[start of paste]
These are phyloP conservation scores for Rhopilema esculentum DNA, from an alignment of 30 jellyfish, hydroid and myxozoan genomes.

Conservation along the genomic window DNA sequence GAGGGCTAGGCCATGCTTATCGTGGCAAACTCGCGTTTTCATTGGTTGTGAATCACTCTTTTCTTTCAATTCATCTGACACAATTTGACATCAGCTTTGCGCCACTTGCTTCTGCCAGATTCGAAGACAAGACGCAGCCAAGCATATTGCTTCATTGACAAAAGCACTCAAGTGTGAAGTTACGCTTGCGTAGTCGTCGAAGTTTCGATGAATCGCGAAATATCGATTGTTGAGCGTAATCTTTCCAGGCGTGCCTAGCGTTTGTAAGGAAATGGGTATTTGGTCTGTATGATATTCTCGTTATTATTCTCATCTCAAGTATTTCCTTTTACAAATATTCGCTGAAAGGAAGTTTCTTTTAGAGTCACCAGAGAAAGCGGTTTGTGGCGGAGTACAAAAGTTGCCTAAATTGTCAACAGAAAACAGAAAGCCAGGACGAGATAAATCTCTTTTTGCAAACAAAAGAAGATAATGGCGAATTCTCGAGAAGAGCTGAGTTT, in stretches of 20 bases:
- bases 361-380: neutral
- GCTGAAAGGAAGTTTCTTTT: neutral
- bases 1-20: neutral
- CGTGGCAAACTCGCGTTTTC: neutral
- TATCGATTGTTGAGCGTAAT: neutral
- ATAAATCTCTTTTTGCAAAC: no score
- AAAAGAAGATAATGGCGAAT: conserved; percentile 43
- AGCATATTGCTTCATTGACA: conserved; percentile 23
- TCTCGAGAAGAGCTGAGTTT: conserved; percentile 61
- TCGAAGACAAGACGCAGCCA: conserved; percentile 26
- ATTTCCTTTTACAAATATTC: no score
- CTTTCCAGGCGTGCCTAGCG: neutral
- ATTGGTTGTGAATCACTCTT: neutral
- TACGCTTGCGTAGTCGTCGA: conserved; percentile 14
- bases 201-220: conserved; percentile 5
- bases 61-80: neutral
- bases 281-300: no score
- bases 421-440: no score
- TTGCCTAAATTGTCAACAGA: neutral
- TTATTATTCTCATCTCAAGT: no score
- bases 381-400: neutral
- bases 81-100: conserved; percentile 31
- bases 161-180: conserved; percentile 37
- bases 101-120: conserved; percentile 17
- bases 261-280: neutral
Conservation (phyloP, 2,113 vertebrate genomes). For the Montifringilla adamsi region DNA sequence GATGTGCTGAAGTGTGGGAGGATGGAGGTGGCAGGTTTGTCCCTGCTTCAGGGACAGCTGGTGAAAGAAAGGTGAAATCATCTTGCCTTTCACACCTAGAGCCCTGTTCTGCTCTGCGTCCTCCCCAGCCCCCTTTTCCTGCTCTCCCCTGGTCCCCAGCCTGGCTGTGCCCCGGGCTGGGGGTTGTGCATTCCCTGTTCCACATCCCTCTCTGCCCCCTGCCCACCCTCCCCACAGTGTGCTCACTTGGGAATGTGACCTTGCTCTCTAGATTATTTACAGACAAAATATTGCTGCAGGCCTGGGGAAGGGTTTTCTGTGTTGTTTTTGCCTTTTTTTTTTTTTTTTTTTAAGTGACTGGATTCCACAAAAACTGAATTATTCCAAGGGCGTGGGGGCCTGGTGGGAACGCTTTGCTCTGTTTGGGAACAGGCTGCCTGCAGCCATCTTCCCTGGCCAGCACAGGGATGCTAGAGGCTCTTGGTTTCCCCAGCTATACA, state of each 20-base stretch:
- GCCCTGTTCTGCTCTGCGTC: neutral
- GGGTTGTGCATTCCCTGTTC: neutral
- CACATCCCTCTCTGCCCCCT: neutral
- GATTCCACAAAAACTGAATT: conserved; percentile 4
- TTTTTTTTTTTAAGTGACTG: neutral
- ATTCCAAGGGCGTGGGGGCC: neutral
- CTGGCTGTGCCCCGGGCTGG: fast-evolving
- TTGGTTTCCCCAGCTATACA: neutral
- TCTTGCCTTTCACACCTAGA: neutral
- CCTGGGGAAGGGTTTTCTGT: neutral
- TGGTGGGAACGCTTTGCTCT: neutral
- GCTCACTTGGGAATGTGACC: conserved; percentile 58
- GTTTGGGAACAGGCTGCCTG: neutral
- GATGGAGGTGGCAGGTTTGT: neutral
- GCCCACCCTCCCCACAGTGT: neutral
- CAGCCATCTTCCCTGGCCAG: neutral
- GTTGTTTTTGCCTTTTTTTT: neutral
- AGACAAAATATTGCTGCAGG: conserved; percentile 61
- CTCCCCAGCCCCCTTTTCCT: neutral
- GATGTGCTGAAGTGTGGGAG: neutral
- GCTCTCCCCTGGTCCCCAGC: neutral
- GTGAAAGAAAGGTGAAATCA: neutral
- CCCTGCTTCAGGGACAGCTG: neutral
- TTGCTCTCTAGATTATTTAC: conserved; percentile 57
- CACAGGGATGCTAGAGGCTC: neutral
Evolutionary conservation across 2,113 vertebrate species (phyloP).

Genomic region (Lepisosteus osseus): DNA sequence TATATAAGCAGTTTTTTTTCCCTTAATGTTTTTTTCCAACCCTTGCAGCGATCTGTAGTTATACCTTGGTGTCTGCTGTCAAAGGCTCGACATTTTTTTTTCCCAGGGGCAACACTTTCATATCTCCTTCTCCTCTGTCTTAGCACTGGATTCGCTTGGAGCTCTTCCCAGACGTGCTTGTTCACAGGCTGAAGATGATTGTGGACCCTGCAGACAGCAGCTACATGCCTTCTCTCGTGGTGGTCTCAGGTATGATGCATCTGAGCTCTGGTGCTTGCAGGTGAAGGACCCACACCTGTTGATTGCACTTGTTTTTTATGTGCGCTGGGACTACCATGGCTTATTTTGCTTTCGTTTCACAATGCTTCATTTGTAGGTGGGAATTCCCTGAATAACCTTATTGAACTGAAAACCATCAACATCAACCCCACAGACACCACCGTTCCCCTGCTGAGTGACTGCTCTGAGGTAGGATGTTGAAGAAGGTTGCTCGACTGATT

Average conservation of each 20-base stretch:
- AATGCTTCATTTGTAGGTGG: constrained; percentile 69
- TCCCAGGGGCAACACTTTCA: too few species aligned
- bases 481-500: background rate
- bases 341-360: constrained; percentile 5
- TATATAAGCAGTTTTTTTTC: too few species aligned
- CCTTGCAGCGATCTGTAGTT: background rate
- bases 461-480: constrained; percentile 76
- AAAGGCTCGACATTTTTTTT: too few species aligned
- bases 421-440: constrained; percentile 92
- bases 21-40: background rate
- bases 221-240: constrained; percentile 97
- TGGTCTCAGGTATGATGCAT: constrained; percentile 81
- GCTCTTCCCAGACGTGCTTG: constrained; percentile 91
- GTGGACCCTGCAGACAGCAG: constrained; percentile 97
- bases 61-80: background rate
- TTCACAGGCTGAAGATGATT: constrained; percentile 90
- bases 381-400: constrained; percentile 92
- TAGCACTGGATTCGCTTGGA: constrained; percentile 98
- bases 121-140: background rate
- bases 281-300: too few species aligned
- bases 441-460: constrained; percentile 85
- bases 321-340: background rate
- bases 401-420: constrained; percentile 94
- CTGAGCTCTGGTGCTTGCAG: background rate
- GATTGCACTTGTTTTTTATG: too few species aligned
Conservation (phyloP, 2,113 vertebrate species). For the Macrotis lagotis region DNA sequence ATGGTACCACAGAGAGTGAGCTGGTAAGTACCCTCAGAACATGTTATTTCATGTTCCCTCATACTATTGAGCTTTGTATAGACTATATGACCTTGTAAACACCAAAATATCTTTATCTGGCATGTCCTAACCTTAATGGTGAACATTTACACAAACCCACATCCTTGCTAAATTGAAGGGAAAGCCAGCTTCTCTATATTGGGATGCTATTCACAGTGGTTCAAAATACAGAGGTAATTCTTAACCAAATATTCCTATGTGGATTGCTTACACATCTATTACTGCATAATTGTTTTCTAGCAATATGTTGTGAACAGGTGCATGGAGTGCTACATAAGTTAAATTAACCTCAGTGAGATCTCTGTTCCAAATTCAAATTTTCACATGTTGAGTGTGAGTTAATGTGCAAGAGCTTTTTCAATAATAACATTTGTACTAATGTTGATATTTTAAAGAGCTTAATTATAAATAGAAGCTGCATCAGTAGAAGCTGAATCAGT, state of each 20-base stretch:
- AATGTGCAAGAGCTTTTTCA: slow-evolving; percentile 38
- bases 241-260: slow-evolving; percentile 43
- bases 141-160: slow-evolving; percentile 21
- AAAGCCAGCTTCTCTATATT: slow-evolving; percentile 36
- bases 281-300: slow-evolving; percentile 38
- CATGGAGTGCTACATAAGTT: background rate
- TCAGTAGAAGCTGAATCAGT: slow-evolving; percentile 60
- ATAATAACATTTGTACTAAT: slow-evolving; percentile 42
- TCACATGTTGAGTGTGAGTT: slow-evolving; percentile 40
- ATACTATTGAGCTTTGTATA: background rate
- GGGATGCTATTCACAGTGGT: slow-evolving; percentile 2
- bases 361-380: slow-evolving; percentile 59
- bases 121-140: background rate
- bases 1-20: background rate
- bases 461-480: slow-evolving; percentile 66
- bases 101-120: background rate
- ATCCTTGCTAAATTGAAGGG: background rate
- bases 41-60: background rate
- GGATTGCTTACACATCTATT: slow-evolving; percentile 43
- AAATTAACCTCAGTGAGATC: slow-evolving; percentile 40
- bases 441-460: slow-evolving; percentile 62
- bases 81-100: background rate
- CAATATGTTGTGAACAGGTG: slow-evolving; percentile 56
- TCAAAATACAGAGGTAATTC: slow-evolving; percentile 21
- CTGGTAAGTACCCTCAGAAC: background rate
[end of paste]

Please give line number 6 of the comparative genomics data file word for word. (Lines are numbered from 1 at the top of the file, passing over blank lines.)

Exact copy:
- CGTGGCAAACTCGCGTTTTC: neutral